Tigers are best used for applications that require graphics such as spreadsheets, charts, graphs, and maps. The output from the aforementioned applications is fairly easy to understand. Drawings of three-dimensional objects are harder to understand. This is partially because of the inherent limitations of embossing on paper, but partly a function of the lack of skill of most blind people in understanding how a three-dimensional object is rendered in two dimensions. (Practice can help to overcome this lack of skill.)

Another advantage of Tiger printers is that the cost of paper is very low compared to the cost of thermal expansion paper, which is required by some other graphic systems. A teacher or student can try experiments without wasting lots of expensive materials. It is important for teachers and students to experiment and look at many tactile graphics. The lower the cost of media, the easier this is to accomplish. Although the initial investment for a Tiger is higher than for alternative equipment, the ongoing costs are much less. These factors make Tiger printers a good investment.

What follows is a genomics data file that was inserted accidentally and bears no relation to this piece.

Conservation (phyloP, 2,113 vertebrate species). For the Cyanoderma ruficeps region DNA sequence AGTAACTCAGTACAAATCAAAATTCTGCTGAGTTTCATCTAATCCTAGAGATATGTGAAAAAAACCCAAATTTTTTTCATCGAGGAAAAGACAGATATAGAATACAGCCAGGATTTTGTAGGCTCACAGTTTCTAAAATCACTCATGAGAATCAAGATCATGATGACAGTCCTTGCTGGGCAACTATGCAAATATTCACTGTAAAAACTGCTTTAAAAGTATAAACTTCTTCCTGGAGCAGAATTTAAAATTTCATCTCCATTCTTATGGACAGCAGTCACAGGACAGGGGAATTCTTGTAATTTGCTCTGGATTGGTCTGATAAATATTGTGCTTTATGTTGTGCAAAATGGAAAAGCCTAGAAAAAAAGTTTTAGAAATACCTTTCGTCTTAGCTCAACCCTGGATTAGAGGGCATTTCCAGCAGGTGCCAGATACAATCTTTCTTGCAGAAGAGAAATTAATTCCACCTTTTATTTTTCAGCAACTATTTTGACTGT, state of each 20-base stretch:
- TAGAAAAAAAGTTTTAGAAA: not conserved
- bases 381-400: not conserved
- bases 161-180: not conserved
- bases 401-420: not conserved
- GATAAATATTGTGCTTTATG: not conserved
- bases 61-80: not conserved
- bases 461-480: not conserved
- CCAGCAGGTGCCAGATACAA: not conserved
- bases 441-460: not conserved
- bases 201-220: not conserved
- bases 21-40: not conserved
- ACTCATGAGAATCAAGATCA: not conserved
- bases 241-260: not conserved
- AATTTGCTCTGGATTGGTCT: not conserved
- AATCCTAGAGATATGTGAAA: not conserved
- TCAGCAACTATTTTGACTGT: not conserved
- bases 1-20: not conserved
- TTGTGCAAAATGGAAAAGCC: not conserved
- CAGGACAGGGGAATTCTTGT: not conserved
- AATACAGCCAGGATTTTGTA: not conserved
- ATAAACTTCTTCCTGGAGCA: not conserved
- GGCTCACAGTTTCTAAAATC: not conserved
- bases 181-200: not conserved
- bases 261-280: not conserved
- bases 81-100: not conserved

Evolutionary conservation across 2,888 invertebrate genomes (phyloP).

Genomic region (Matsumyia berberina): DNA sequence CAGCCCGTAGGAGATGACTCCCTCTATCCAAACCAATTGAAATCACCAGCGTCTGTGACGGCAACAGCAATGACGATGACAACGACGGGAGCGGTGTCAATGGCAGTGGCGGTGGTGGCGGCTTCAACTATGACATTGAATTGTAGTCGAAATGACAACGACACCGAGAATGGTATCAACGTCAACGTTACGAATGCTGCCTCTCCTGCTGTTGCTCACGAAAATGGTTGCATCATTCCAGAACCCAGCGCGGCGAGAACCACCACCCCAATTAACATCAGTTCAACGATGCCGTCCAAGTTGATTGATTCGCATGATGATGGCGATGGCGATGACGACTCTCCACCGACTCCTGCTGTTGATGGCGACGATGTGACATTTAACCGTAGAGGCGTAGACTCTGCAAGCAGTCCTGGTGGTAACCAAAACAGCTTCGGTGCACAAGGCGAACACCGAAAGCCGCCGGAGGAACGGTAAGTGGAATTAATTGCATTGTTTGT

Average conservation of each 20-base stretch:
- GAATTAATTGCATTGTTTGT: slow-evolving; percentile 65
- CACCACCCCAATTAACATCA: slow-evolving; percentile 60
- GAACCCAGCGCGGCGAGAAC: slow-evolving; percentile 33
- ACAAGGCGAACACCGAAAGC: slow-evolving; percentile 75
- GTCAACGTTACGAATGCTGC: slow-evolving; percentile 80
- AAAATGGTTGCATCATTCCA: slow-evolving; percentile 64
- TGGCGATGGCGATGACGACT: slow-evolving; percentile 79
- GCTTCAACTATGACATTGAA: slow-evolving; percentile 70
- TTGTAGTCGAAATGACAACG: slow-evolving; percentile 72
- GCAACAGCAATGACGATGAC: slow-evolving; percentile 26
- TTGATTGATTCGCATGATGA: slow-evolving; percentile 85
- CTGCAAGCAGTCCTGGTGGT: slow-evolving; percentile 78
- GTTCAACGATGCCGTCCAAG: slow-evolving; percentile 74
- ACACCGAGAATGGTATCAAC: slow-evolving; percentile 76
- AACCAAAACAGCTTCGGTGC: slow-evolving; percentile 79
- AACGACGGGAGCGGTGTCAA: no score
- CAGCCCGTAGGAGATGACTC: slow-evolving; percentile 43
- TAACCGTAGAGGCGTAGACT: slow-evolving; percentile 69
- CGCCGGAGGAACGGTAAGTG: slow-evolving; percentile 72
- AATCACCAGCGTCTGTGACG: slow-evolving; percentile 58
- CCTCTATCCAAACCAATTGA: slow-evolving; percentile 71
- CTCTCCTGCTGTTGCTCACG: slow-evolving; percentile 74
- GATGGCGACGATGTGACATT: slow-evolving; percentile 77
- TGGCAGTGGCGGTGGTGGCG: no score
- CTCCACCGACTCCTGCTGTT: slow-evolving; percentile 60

Those interested are invited to examine Tiger models and compare with other graphic-production embossers by visiting the International Braille and Technology Center for the Blind at the National Center for the Blind in Baltimore, Maryland, Monday through Friday, 8 a.m. to 5 p.m. Appointments are required; visits are free. Email <nfb@nfb.org>; phone (410) 659-9314.